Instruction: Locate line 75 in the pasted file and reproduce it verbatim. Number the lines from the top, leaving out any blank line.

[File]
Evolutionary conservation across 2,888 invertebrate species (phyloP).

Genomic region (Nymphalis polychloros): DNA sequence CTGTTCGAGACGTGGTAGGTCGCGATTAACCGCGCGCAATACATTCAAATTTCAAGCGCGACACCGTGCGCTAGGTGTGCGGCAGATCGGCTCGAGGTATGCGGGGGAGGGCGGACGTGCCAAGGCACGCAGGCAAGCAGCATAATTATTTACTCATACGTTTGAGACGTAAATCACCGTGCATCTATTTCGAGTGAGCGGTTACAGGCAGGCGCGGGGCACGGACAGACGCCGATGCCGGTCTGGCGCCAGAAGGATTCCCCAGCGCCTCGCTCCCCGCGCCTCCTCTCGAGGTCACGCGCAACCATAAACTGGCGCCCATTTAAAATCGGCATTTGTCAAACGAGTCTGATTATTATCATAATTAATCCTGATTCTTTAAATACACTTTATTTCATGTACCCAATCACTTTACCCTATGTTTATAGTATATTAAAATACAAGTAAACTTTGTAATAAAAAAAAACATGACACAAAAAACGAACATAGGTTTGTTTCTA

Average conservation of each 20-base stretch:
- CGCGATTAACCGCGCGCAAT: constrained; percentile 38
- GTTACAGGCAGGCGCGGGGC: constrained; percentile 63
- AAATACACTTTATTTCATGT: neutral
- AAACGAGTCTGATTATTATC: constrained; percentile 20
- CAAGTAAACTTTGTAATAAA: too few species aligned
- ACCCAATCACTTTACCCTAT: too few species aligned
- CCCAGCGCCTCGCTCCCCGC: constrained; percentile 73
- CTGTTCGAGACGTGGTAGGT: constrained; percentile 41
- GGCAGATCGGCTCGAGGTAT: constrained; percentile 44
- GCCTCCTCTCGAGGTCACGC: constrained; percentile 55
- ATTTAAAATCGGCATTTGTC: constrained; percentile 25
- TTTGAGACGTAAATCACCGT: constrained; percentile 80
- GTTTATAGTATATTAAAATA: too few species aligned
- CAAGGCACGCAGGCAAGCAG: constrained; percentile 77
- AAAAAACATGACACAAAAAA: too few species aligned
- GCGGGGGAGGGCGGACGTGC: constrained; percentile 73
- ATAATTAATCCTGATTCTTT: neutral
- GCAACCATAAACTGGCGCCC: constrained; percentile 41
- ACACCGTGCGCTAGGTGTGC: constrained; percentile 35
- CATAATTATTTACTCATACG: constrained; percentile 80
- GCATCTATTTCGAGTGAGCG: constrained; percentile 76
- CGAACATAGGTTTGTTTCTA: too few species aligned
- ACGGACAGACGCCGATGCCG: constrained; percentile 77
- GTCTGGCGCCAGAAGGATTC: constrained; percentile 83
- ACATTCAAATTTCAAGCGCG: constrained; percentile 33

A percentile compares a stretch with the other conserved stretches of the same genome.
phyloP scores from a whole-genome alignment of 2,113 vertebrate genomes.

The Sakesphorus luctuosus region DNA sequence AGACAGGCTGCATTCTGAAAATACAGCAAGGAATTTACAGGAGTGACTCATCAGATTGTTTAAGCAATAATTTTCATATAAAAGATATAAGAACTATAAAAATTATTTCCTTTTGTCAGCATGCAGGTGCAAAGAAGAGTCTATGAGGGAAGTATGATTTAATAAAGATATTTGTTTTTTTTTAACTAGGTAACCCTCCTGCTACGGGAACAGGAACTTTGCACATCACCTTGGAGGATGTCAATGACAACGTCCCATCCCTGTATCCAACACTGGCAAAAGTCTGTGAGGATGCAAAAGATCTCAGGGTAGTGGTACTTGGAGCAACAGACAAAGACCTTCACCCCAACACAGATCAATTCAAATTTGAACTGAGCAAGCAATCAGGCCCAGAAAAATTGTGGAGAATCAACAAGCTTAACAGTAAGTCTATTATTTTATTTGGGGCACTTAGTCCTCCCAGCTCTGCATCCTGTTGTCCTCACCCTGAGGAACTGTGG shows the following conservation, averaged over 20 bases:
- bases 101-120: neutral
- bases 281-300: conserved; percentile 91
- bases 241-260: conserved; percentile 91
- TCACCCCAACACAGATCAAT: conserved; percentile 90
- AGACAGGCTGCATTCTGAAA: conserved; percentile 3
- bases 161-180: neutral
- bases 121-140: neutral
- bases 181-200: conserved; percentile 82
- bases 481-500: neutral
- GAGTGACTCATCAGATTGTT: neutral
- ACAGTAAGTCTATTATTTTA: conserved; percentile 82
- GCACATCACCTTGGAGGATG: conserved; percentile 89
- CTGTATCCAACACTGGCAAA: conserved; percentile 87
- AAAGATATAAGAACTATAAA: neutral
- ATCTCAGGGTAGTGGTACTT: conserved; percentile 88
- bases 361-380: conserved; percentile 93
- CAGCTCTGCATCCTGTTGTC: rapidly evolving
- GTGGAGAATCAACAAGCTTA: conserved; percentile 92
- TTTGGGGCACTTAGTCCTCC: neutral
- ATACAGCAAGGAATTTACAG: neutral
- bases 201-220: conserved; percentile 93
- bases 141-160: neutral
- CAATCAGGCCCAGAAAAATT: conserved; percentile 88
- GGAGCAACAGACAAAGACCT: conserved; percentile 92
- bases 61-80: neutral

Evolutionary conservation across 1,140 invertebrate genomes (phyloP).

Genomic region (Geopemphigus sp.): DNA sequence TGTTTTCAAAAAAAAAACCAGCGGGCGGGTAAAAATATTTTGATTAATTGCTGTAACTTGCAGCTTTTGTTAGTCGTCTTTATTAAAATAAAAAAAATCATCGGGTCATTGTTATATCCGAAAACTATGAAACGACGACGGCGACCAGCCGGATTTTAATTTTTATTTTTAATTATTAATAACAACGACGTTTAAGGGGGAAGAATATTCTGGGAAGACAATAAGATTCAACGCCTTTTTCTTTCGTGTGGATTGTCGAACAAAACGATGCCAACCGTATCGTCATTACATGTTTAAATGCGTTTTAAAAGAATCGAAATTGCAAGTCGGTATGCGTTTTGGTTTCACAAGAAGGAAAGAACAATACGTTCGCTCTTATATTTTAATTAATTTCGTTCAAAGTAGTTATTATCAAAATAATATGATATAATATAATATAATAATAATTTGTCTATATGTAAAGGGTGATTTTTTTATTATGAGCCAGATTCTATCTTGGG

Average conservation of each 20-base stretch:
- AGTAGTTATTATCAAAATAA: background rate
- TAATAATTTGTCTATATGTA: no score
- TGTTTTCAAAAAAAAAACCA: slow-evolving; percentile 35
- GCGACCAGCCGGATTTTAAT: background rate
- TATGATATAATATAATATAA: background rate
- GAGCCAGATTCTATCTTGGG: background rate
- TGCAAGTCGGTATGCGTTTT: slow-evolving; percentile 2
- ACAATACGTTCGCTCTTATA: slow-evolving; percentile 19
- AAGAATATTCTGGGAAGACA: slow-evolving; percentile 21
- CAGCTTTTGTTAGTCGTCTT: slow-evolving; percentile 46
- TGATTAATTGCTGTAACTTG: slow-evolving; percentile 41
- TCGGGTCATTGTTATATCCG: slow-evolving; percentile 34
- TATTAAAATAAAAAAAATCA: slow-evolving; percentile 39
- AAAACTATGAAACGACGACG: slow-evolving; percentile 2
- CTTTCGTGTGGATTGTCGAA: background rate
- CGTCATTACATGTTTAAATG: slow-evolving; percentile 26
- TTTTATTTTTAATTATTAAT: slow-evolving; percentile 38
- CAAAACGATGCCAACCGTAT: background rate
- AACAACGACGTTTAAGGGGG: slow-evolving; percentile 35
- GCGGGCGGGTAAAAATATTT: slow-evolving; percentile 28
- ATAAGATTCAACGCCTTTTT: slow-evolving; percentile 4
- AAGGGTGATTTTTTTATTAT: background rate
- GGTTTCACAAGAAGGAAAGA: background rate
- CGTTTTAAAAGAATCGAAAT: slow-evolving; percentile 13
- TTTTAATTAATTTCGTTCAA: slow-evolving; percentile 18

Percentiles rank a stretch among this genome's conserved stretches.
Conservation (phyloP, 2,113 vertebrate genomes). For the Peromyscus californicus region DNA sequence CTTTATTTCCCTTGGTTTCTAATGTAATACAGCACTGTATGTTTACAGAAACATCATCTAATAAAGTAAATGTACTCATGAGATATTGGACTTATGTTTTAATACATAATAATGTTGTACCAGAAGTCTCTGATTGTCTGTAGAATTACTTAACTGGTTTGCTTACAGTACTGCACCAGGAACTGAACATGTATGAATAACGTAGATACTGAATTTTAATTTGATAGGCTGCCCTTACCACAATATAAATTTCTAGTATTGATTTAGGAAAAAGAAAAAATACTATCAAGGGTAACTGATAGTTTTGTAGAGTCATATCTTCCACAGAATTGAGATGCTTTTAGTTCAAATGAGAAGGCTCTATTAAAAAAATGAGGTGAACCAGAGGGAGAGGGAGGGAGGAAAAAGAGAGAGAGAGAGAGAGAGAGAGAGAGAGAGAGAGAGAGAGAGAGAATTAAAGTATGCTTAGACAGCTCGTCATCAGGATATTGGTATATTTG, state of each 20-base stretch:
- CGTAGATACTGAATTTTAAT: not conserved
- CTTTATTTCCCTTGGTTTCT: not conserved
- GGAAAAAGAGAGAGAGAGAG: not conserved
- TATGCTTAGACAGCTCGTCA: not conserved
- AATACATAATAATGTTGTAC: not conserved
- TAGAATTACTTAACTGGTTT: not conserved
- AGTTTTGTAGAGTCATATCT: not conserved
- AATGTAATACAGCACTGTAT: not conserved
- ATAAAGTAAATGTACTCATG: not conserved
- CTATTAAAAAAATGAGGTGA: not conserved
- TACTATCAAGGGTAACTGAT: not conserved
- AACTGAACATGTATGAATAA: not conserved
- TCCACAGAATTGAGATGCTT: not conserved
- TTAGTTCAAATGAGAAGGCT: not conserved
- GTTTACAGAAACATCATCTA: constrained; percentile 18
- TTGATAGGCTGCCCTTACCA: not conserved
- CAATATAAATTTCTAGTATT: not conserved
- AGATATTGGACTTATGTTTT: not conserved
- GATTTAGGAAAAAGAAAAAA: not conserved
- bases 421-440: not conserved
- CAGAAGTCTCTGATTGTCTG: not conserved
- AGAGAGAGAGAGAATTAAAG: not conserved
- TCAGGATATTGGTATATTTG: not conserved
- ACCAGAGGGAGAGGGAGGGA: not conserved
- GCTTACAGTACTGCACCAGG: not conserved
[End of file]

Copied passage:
- CGTCATTACATGTTTAAATG: slow-evolving; percentile 26